Takeaways from the 2020 primary care networks conference

Missed the conference this year, or looking for a recap? Read on for a whistle-stop tour of some of the highlights and discussion topics of the day.

On February 8, the BMA (British Medical Association) held its second PCNs (primary care networks) conference, in central Birmingham. Just two days before the conference, the BMA GPs committee England announced it had voted to accept a package of changes to the GP contract for 2020/21. The conference was the ideal opportunity for delegates to discuss the deal and share their views on what the decision meant for them.

There was a real sense of community on the day, with over 350 clinical directors and medical professionals attending. The agenda was packed with presentations and sessions; partnership working, services, finance, LMCs, and workforce considerations. With several breaks and a catered lunch, there was ample opportunity for delegates to network and share experiences.


Sessions were aimed at giving insights, practical suggestions and shared best practice. But first, the day began with Krishna Kasaraneni welcoming delegates to the second PCN conference the BMA has held after a successful event in 2019.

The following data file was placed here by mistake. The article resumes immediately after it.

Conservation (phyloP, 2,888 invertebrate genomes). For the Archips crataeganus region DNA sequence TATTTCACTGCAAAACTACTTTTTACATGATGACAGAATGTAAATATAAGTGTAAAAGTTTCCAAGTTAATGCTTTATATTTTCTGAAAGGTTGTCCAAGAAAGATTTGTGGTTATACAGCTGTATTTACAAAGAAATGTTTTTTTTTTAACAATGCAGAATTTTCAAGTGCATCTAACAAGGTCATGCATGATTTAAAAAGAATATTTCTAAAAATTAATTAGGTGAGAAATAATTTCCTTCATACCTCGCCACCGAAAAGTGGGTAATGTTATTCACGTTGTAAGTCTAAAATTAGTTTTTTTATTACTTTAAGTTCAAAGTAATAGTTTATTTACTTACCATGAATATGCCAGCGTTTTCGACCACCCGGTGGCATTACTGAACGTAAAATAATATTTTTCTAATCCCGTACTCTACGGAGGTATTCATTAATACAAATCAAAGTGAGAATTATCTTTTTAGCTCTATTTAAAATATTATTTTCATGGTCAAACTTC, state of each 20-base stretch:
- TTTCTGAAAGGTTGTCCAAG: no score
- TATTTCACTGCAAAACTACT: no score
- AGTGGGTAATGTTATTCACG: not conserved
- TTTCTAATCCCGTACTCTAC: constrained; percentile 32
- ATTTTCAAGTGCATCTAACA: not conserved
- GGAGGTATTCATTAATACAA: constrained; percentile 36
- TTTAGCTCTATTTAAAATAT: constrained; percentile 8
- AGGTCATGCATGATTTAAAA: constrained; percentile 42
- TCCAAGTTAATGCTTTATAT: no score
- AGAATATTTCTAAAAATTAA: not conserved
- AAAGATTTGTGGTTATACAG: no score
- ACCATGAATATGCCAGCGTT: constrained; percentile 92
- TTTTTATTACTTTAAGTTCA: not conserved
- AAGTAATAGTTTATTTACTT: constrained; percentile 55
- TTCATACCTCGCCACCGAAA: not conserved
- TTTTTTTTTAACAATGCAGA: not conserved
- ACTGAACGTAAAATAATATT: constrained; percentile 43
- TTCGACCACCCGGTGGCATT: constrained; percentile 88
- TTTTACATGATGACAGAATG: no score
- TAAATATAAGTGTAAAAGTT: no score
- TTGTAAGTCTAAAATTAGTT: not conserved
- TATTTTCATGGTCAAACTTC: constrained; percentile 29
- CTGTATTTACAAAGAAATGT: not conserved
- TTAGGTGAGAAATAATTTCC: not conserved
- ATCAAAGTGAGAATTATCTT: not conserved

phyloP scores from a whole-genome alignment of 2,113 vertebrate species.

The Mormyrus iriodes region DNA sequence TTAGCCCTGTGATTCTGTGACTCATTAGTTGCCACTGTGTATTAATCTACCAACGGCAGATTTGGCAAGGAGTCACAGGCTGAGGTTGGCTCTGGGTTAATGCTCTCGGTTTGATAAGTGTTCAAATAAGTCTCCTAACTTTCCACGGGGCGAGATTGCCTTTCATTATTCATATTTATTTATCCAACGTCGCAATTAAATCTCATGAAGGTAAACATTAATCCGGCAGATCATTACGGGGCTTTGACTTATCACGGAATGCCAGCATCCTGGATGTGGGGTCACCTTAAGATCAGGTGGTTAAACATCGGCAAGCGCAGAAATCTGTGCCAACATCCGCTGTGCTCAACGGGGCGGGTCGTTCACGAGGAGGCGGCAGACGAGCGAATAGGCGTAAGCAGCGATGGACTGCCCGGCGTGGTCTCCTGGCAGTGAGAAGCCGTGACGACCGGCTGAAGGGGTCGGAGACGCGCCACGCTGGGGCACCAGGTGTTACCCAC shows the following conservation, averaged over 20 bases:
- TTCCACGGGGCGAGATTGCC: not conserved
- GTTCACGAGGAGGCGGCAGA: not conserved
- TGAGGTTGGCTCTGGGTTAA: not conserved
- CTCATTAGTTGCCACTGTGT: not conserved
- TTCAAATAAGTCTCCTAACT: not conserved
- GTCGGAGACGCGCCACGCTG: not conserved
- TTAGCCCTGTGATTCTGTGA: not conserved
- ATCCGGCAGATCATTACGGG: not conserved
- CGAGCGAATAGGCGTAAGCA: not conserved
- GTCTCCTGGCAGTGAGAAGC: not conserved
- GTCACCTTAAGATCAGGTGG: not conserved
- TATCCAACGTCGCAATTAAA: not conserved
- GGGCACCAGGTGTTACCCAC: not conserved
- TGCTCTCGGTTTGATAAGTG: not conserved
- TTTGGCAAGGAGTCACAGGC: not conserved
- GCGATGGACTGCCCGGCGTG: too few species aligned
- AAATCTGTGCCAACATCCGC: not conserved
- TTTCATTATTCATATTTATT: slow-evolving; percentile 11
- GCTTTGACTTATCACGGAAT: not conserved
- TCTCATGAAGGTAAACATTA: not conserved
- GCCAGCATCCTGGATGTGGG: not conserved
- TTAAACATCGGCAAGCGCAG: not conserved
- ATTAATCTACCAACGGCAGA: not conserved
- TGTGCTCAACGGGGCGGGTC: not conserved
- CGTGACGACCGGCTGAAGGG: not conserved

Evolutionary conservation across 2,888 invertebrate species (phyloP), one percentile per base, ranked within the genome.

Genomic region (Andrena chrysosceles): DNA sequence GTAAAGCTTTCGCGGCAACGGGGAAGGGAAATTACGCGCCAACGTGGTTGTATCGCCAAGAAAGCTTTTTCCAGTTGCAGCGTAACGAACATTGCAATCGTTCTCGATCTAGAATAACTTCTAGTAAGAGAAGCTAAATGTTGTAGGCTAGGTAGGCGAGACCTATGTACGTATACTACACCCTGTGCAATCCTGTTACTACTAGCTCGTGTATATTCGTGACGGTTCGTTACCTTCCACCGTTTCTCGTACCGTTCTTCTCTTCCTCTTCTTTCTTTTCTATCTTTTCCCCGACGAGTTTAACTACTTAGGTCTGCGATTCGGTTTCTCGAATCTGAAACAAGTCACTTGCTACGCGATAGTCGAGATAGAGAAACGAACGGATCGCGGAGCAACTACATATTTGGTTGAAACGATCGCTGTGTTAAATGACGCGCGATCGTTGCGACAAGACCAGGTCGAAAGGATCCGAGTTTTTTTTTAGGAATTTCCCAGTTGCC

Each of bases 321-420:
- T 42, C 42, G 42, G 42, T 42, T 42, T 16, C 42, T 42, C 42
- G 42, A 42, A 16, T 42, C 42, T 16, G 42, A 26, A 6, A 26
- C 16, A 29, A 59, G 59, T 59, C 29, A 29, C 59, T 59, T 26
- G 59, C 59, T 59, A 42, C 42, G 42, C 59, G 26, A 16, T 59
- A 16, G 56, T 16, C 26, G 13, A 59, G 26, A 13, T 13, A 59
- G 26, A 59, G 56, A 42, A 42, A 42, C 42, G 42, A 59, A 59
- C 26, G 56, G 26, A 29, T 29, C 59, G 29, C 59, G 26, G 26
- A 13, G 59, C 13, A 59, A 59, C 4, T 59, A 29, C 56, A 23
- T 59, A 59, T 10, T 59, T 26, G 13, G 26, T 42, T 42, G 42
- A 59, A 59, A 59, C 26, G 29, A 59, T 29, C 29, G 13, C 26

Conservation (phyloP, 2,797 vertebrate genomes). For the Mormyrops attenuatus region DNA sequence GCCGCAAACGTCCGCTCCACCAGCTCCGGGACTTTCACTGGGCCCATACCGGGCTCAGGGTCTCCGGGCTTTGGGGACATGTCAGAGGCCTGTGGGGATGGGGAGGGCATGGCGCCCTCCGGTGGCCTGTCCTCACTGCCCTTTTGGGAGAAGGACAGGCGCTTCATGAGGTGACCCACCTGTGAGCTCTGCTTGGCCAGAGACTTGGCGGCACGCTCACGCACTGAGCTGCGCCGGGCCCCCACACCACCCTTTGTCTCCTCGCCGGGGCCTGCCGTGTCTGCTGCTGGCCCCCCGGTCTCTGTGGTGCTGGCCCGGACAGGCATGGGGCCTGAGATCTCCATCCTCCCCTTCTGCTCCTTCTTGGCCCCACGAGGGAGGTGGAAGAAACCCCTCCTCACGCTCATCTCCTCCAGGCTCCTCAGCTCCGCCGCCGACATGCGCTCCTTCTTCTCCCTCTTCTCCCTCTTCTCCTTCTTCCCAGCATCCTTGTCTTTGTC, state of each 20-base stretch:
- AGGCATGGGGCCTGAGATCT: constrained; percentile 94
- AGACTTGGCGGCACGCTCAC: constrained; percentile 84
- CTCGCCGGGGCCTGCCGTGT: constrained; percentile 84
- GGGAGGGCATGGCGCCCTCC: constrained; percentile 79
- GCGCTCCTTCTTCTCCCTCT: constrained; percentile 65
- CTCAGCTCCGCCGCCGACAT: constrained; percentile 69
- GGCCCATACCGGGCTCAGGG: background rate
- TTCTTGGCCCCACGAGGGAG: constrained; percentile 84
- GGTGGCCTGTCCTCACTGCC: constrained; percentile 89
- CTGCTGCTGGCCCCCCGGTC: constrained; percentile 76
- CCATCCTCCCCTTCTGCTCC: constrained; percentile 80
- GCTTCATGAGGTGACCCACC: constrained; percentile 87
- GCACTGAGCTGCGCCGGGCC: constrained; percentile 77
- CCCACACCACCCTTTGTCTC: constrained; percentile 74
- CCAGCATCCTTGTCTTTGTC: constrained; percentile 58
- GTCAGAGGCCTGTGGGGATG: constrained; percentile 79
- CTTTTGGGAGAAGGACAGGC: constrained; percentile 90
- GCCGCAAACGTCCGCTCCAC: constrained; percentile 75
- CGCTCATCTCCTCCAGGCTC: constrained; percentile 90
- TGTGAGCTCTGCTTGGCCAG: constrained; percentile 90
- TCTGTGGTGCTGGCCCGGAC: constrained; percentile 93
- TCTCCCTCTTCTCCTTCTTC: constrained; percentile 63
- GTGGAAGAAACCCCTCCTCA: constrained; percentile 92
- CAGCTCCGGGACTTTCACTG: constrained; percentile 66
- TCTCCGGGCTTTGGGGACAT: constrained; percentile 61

The next presentation was by Ed Waller, director at NHS England, and was highly anticipated. With an earlier deal having been rejected by the GPs committee three weeks ago, there was relief that following months of negotiations between the BMA, and NHS England & NHS Improvement, an agreement had been reached. The new deal builds on last year’s five-year deal; two highlights are additional funding for increasing and diversifying the workforce and a paring back of service expectations.

Mr Waller’s presentation also covered PCN stability, the new ‘investment and impact’ fund, the Government’s manifesto pledges, vaccination incentives, improvements to maternity care and GP working conditions.

Managing workloads